Al-Mu'tasim is mainly remembered for his patronage of the House of Wisdom, for continuing what is sometimes called the inquisition and for recruiting his Turkish guard. This may have heralded the decline of Abbasid power, since several future caliphs would be murdered by members of this guard. Nigosian suggests that al-Mu'tasim "may have been the unwitting architect of his dynasty's dissolution" despite his "military and political acumen."[7]

Al-Mu'tasim in Literature

The name al-Mu'tasim is also used for a fictional character in the story The Approach to al-Mu'tasim by Argentina author Jorge Luis Borges, which appears in his anthology Ficciones. The al-Mu'tasim referenced there is probably not the Abbasid Caliph of the name, though Borges does state regarding the original, non-fictional al-Mu'tasim from whom the name is taken: "The name is the same as that of the eighth Abbasside, who was victor in eight battles, engendered eight male and eight female children, left behind eight thousand slaves and reigned during eight years, eight moons, and eight days."[8]

Born: 794; Died: 842
Sunni Islam titles
Preceded by:
Caliph of Islam
833 – 842
Succeeded by: Al-Wathiq


  1. Tabari and Bosworth 1987, 68.
  2. 2.0 2.1 Tabari and Bosworth 1991, 1.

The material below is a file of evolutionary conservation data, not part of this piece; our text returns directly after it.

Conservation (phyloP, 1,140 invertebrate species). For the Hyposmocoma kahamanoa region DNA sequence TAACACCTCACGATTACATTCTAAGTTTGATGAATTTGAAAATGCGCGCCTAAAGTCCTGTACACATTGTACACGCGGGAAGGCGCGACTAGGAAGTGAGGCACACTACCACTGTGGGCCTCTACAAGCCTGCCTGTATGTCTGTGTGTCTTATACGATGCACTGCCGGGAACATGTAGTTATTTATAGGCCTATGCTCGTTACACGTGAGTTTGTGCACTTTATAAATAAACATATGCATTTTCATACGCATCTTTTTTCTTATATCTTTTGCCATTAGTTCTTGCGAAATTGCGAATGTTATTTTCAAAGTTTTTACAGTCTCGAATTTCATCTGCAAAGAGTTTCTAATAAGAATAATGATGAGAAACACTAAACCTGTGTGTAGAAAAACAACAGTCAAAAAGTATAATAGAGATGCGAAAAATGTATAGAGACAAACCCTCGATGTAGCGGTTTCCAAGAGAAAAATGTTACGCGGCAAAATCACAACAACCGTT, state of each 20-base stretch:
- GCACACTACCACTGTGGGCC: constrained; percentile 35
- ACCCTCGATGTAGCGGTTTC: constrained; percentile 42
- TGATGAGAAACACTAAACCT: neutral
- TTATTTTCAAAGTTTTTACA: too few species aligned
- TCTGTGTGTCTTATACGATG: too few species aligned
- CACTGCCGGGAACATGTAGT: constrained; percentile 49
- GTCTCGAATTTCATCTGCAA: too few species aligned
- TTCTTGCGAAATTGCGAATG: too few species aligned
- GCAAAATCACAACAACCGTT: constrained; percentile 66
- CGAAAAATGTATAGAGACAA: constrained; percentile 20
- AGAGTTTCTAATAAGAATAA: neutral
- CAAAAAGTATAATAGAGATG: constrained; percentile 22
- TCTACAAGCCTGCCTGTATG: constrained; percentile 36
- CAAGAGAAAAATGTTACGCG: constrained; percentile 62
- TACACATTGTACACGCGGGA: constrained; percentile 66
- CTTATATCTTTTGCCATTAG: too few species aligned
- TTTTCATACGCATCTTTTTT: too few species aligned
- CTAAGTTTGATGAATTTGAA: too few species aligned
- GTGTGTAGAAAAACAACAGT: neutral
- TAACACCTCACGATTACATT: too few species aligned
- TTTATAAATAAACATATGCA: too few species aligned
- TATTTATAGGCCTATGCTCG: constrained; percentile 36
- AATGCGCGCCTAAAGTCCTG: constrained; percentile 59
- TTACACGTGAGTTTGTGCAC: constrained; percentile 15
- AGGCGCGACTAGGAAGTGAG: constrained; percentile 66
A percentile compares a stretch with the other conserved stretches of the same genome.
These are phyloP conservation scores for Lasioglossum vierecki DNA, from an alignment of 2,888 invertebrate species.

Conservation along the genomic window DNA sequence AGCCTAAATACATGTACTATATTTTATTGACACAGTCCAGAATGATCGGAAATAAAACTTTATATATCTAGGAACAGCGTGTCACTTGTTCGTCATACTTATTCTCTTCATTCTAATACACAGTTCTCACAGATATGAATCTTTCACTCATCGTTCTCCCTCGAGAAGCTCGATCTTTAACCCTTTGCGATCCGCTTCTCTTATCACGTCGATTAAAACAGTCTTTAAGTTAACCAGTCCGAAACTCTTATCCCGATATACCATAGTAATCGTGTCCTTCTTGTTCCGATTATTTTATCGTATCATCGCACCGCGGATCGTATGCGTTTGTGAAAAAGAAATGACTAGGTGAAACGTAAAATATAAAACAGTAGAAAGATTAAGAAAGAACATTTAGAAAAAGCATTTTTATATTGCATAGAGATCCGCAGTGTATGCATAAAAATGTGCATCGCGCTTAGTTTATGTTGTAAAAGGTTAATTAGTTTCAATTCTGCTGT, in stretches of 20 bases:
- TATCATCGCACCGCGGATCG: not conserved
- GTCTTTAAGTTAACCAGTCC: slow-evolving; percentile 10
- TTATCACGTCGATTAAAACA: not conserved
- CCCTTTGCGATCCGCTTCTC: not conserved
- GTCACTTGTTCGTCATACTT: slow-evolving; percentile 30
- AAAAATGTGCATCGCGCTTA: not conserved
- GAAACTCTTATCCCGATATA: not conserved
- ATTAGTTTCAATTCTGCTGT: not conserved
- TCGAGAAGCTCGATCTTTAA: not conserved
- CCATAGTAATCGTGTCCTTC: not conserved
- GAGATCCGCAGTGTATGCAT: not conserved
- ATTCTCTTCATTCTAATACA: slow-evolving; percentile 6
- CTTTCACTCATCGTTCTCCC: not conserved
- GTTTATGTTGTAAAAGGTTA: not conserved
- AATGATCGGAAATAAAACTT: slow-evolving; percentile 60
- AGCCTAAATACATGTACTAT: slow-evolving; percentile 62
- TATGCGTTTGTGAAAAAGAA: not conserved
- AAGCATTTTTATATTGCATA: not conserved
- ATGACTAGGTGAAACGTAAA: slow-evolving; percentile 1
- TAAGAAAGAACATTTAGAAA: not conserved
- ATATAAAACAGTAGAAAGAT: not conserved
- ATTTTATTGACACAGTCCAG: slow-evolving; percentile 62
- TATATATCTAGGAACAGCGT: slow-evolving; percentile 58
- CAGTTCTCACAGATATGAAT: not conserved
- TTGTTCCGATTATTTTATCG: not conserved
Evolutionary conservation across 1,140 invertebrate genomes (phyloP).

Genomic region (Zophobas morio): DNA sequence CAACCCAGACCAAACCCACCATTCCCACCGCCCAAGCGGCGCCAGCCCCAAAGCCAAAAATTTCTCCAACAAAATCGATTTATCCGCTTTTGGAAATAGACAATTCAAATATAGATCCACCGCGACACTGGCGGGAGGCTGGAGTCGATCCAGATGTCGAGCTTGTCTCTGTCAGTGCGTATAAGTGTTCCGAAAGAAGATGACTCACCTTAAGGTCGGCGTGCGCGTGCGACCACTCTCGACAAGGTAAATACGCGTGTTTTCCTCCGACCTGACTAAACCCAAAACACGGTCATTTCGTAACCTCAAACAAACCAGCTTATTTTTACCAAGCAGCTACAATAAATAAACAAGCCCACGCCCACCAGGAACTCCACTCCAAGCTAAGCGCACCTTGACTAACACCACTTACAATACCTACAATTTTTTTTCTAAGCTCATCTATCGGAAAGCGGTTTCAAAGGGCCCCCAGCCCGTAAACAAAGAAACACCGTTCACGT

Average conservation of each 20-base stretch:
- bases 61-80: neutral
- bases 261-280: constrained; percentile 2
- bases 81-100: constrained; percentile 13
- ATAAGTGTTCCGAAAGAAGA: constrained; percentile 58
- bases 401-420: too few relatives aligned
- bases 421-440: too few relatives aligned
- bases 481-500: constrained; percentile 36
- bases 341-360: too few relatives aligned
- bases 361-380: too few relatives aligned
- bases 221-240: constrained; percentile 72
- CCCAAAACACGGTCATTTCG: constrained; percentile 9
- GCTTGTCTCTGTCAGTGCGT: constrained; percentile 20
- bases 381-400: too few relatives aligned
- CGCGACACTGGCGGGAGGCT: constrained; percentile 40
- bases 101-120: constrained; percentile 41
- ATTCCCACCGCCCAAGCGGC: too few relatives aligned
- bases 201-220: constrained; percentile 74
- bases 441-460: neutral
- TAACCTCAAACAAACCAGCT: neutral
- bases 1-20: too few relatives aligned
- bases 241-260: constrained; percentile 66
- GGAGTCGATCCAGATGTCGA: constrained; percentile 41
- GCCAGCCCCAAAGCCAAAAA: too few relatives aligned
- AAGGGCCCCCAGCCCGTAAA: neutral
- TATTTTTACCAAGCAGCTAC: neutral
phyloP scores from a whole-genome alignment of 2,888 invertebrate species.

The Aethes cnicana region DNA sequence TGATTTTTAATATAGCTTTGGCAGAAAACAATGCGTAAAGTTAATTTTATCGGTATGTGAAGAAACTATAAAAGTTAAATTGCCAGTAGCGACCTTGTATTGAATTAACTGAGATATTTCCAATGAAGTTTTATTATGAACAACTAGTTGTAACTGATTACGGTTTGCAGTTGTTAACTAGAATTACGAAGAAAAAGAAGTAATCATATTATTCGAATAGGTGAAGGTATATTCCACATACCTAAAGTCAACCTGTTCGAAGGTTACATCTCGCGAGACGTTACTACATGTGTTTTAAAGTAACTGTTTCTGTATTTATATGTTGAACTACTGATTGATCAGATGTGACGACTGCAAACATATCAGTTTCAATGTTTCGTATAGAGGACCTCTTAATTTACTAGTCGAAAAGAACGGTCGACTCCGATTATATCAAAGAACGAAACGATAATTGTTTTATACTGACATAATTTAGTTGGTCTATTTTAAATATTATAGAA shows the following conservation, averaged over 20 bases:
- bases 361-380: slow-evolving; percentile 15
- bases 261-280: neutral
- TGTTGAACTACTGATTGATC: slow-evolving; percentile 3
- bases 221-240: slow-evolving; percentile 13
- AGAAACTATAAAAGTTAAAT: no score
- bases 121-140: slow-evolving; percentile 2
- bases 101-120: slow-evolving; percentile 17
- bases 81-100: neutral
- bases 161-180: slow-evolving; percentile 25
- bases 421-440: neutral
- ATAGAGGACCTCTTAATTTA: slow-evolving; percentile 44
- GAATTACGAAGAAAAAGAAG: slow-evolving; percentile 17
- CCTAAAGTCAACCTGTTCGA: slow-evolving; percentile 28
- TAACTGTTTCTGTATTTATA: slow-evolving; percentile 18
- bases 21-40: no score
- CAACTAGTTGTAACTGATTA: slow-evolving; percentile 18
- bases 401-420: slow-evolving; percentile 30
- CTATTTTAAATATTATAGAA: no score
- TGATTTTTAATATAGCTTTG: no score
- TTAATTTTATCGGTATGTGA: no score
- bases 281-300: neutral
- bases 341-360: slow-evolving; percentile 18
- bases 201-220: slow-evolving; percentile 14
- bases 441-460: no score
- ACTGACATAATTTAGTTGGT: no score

3. Muir 1924, 512.
  4. Zaman 1997, 113.
  5. Tabari and Boswortj 1991, 210.
  6. Muir 1924, 518.
  7. Nigosian 2004, 29.
  8. Borges and Kerrigan 1963, 42.

ISBN links support NWE through referral fees

  • Borges, Jorge Luis, and Anthony Kerrigan. 1963. Ficciones. New York, NY: Grove Press. ISBN 9780394172446.
  • Fakhry, Majid. 2004. A History of Islamic Philosophy. New York, NY: Columbia University Press. ISBN 9780231132206.
  • Kennedy, Hugh. 1986. The Early Abbasid Caliphate: A Political History. London, UK: Croom Helm. ISBN 9780709931157.
  • Muir, William. 1924. The Caliphate: Its Rise, Decline and Fall: From Orig. Sources. Edinburgh, UK: Grant. Retrieved February 25, 2009.
  • Nigosian, S.A. 2004. Islam: Its History, Teaching, and Practices. Bloomington, IN: Indiana University Press. ISBN 9780253343154.
  • Ṭabarī, and Clifford Edmund Bosworth. 1987. The Reunification of the ʻAbbāsid Caliphate. SUNY series in Near Eastern studies. Albany, NY: State University of New York Press. ISBN 9780887060588.
  • Ṭabarī, and Clifford Edmund Bosworth. 1991. Storm and Stress Along the Northern Frontiers of the ʻAbbāsid Caliphate. SUNY series in Near Eastern studies. Albany, NY: State University of New York Press. ISBN 9780791404935.
  • Zaman, Muhammad Qasim. 1997. Religion and Politics Under the Early ʻAbbāsids: The Emergence of the Proto-Sunnī Elite. Islamic history and civilization, v. 16. Leiden, NL: Brill. ISBN 9789004106789.